The smaller neighbour of nearby Kinross, Milnathort has a population of roughly 2000 people. It is situated amidst picturesque countryside at the foot of the Ochil Hills, and near the north shore of Loch Leven. Recently[when?], it has become more easily accessible due to the development of the M90 motorway.
Milnathort's amenities are typical of a small Scottish town. It is home to a nine hole golf course, a large park area, miles of a countryside bike path, a primary school, a range of traditional pubs and cafés and a shop which sells renowned ice cream. Milnathort also benefits from the nearby amenities of Kinross such as a leisure centre, a doctor's surgery and the Loch Leven Community Campus.
Milnathort Primary School
For a small town, Milnathort has a rich history. Settlement in the area can be dated as far back as 2000BC, with two Neolithic standing stones nearby where human remains were found and dated. The remains of Burleigh Castle can still be seen just outside the town, which is a 15th-century castle built for the Balfours of Burleigh to rule over what was then a market town. There is another nearby medieval castle on an island on Loch Leven, the infamous Loch Leven Castle. This castle is known to have been visited by Robert the Bruce in 1313 and 1323, but is perhaps most famous for the imprisonment of Mary, Queen of Scots, in 1567.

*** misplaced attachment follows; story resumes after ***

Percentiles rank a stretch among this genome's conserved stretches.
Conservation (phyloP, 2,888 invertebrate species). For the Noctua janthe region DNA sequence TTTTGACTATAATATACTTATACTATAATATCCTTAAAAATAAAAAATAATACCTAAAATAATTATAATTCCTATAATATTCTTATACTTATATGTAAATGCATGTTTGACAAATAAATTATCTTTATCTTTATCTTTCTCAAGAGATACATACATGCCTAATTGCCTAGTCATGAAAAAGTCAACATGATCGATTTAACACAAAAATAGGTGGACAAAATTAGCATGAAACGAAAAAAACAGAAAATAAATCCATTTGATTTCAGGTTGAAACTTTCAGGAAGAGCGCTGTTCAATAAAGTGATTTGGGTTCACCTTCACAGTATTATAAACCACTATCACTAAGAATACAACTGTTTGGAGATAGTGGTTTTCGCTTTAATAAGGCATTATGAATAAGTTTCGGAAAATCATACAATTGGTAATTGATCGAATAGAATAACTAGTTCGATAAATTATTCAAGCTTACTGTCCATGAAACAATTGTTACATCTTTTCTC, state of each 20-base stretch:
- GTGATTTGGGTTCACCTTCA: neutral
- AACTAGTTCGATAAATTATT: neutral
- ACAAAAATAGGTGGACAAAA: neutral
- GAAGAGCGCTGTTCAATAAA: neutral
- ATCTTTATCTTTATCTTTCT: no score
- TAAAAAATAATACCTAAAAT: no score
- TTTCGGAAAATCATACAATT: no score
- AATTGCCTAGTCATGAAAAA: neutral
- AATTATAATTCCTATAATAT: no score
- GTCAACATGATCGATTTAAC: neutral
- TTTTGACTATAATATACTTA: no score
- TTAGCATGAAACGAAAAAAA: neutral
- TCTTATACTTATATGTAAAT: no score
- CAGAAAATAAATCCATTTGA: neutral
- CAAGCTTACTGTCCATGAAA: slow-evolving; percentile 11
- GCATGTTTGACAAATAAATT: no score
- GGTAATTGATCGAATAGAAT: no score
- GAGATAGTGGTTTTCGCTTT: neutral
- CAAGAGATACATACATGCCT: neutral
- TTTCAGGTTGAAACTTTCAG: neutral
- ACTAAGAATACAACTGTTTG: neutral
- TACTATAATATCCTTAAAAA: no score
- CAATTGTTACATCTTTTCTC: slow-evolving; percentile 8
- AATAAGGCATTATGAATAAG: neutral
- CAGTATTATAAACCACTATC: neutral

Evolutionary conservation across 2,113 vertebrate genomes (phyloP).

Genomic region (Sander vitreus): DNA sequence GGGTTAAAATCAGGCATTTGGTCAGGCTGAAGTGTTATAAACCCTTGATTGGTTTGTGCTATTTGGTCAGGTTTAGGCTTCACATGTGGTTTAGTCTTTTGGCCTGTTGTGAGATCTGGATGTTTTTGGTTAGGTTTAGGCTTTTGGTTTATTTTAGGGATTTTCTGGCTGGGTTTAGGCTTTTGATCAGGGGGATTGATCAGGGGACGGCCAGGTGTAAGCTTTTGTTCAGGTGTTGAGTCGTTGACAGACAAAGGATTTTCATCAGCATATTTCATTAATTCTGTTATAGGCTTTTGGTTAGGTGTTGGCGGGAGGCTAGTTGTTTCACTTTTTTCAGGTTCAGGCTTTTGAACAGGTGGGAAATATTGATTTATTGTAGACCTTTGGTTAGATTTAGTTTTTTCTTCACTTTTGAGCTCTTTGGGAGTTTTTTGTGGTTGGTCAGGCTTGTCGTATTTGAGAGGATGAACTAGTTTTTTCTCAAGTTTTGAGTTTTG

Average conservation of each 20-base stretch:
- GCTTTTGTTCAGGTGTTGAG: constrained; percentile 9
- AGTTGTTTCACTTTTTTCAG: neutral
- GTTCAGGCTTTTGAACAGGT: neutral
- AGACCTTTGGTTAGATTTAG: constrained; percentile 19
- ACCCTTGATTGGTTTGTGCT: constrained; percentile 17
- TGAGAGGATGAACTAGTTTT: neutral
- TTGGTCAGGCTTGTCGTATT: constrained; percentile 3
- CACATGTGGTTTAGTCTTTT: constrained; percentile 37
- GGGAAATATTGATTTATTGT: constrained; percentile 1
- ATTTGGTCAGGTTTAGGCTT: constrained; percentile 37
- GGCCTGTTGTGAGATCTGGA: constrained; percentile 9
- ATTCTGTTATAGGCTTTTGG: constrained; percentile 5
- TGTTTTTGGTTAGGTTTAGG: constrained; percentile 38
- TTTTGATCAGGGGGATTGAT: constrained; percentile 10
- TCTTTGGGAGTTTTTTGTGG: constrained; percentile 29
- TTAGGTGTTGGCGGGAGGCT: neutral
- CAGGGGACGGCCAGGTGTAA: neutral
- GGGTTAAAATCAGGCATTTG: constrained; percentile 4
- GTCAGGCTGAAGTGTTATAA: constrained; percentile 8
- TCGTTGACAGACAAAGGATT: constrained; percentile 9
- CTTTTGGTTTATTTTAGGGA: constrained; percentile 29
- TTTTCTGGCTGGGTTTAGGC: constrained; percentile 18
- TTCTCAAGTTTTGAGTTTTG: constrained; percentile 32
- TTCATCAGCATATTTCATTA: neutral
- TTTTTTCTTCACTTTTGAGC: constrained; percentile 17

On 13 December 2006 heavy rainfall caused the Back Burn, which runs through the centre of Milnathort, to burst its banks. This led to flooding, and some residents were temporarily evacuated from their homes.
- "BBC NEWS | Scotland | Tayside and Central | Village evacuated amid flooding". BBC News. 2006-12-14. Retrieved 2008-12-28.
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